Counter to its many menu options that are exorbitantly high in calories and fat, Red Lobster has made strides in creating dishes that could be perceived as healthier than the usual restaurant fare, thus attracting more diners with restrictive diets. One of the most seemingly healthy items on its menu in the lunch-leaning Bowls and Sandwiches section is the Sesame-Soy Salmon Bowl. Compared to other items on that same laminated page, the fish doesn't appear to be fried or breaded, and it's served with orzo rice and two vegetables (a spring mix salad and crispy Brussels sprouts), rather than potatoes or coleslaw.
Looks can be deceiving, however, as the Sesame-Soy Salmon Bowl involves so many sauces that any healthy ingredients are overwhelmed by the calorically dense additions. The central protein is Atlantic salmon, which due to its intentionally bulky diet in a farmed setting, results in more calories and about twice as much fat as a similar serving of its wild-caught counterpart. That salmon then gets drenched in a sweet soy and ginger glaze, while added fat makes the Brussels sprouts so crispy. A vinaigrette dressing and crispy fried onions turn that salad into a fat bomb. Altogether, the Sesame-Soy Salmon Bowl contains 1,220 calories, 62 grams of fat, and 2,770 milligrams of sodium.
Grilled Lobster, Shrimp, And Salmon
Certain menu keywords can speak volumes about a chain restaurant's fare. If the words "crispy" or "crunchy" appear in the item's name or description, it's a safe bet that it's going to be something heavily battered and deep-fried. On the other hand, words like "roasted" or "grilled" imply that a dish is likely free of those calorie-rich coatings and oil baths. By this logic, one could assume that Red Lobster's Grilled Lobster, Shrimp, and Salmon Signature Feast is one of the restaurant's lighter offerings in terms of calories and fat, heavy only on protein coming from three different seafood sources.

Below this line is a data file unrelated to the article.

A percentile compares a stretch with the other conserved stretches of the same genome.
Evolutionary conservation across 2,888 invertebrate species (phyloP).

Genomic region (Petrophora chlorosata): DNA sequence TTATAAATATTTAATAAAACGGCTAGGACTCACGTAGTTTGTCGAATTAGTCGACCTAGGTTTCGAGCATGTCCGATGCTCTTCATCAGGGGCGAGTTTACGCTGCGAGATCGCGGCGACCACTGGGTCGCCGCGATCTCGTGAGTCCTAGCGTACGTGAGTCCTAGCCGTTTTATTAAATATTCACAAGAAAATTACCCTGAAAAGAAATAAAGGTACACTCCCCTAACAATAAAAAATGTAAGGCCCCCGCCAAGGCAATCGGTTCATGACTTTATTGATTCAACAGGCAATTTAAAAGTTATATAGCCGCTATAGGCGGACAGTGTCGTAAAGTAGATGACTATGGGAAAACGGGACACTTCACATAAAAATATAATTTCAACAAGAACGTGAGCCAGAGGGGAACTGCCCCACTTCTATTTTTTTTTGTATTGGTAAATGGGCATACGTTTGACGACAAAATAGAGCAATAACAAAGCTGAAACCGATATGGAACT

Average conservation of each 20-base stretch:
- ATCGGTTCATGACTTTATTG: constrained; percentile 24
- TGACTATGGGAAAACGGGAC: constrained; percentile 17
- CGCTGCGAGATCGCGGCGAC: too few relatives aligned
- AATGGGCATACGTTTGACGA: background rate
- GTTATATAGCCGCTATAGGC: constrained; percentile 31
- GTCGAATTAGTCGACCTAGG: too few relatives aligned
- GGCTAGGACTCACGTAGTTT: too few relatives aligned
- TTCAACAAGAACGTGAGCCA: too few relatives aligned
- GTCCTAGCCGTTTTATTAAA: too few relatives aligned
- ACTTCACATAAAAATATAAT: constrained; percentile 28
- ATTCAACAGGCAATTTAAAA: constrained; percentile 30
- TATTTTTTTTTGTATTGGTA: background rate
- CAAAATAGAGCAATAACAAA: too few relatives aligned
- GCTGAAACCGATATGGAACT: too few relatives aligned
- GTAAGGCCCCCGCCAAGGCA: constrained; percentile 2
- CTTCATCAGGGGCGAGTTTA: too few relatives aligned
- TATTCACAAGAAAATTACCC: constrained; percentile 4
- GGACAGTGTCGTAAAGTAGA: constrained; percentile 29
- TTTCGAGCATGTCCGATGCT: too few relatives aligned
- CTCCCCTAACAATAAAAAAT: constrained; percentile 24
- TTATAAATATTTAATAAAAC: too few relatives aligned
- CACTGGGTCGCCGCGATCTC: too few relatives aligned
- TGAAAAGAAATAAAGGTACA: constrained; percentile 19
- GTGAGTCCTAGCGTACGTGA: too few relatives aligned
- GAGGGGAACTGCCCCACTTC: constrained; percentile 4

In this instance, "grilled" is a misleading word to describe the healthiness of the dish. While the seafood is cooked simply over high heat and offers a robust 76 grams of protein, it's also responsible for the same amount of fat, as well as 1,180 calories and 2,830 milligrams of sodium. The calorie culprit in this dish: the toppings. A Maine lobster tail, a skewer of jumbo shrimp, and a large hunk of salmon all arrive at the table swimming in a thick brown butter sauce.
Salmon New Orleans